The Department of the Interior wants to drastically change how it deals with Freedom of Information Act requests. To do that, it had to make a proposal, published in the Federal Register, that the public can comment on for 30 days. In theory, it has to consider this input before finalizing any changes to its FOIA regulations.
That proposal was published on December 28th, 2018, which is 1) a Friday 2) in the middle of the week between Christmas and New Year’s Day 3) during a government shutdown. Any one of those is a tried-and-true way to slip something past the public, but all three simultaneously? That is the trifecta of bureaucratic underhandedness.
So, now that the holidays are behind us for another year, let’s take a look at Interior’s FOIA wishlist, which is primarily designed to hobble requesters and solidify the department’s power. (To make it easier to see the many changes Interior wants, I’ve created a redline version of their currently FOIA regulations, with added language in bold and deletions in strikethrough, which you can see here.)
via Breaking down the Department of the Interior’s proposed changes to FOIA • MuckRock.
Natural Resources Defense Council (NRDC) submits comment to NARA re Dept of Interior records schedule request
The Natural Resources Defense Council (NRDC) just sent me a PDF copy of the comment that they submitted to the National Archives and Records Administration (NARA) regarding the Department of Interior records schedule request. This letter, combined with the others from DLF, transparency organizations, and Stanford Libraries offers a finely grained analysis of the overall problem and suggestions for moving forward in making the scheduling process much more transparent and in understanding and preserving important government records. Many thanks to these organizations and the many others who submitted comments.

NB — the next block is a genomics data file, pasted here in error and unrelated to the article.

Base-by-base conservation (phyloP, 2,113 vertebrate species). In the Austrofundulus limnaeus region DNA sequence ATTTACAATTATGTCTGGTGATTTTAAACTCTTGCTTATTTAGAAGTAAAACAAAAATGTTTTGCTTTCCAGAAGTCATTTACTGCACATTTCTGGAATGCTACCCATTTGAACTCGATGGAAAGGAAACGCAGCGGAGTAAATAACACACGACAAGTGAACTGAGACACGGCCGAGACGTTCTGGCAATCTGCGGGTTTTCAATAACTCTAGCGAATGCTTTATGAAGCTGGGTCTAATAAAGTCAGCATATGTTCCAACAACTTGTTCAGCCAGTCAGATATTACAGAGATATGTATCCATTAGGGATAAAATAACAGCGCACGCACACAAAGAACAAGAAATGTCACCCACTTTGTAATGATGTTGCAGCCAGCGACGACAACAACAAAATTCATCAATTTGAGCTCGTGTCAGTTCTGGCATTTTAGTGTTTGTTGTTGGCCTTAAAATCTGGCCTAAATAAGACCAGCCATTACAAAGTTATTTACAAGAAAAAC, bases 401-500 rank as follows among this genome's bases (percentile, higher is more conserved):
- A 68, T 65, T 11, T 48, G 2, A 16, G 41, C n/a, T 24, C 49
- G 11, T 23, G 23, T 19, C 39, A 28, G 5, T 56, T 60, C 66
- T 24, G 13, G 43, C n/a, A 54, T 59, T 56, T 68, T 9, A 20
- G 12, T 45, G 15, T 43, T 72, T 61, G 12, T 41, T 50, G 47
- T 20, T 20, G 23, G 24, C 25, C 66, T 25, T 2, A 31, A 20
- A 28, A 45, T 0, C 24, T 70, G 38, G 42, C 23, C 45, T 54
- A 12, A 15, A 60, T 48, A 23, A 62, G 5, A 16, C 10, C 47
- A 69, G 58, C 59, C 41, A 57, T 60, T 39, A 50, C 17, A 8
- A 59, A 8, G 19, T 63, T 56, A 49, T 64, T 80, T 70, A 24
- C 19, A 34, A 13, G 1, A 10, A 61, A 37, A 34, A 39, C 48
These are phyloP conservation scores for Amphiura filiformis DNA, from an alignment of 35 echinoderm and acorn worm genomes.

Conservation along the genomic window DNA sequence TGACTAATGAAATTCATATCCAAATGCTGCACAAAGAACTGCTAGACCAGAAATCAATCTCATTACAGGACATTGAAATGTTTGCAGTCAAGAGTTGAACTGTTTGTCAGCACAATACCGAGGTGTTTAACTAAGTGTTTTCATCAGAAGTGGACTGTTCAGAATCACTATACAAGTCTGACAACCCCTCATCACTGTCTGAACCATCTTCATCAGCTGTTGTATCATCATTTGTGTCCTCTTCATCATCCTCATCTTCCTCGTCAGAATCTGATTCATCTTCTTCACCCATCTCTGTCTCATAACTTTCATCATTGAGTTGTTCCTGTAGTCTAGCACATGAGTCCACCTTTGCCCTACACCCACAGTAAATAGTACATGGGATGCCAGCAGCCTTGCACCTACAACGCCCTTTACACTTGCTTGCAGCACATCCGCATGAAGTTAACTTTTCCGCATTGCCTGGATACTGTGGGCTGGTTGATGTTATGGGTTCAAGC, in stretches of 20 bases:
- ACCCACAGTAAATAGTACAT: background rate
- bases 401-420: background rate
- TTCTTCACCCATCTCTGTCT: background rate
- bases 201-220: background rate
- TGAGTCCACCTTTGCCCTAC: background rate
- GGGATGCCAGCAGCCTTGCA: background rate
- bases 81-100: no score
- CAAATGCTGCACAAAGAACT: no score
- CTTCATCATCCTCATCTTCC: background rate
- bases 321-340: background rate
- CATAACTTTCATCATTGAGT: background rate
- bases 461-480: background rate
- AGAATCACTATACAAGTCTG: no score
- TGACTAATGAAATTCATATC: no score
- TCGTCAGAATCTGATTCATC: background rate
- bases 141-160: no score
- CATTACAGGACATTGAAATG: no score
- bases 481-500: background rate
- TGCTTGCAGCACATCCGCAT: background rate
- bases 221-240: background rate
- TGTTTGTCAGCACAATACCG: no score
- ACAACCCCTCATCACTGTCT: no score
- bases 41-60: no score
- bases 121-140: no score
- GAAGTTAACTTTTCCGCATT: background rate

The Natural Resources Defense Council (NRDC) is a non-profit organization dedicated to safeguarding the earth: its people, its plants and animals, and the natural systems on which all life depends. On behalf of our over 3 million members and online activists, NRDC submits the following comments regarding the Department of the Interior’s proposed updates to its records schedule, DAA-0048-2015-0003. See Notice of availability of proposed records schedules, 83 Fed. Reg. 45,979, 45,980 (Sept. 11, 2018). NRDC also joins the letter submitted by the Emmett Environmental Law and Policy Clinic at Harvard Law School. We appreciate the willingness of the National Archives and Records Administration to work with interested parties and extend the comment period to permit public inspection of Interior’s retention policy for such vital records.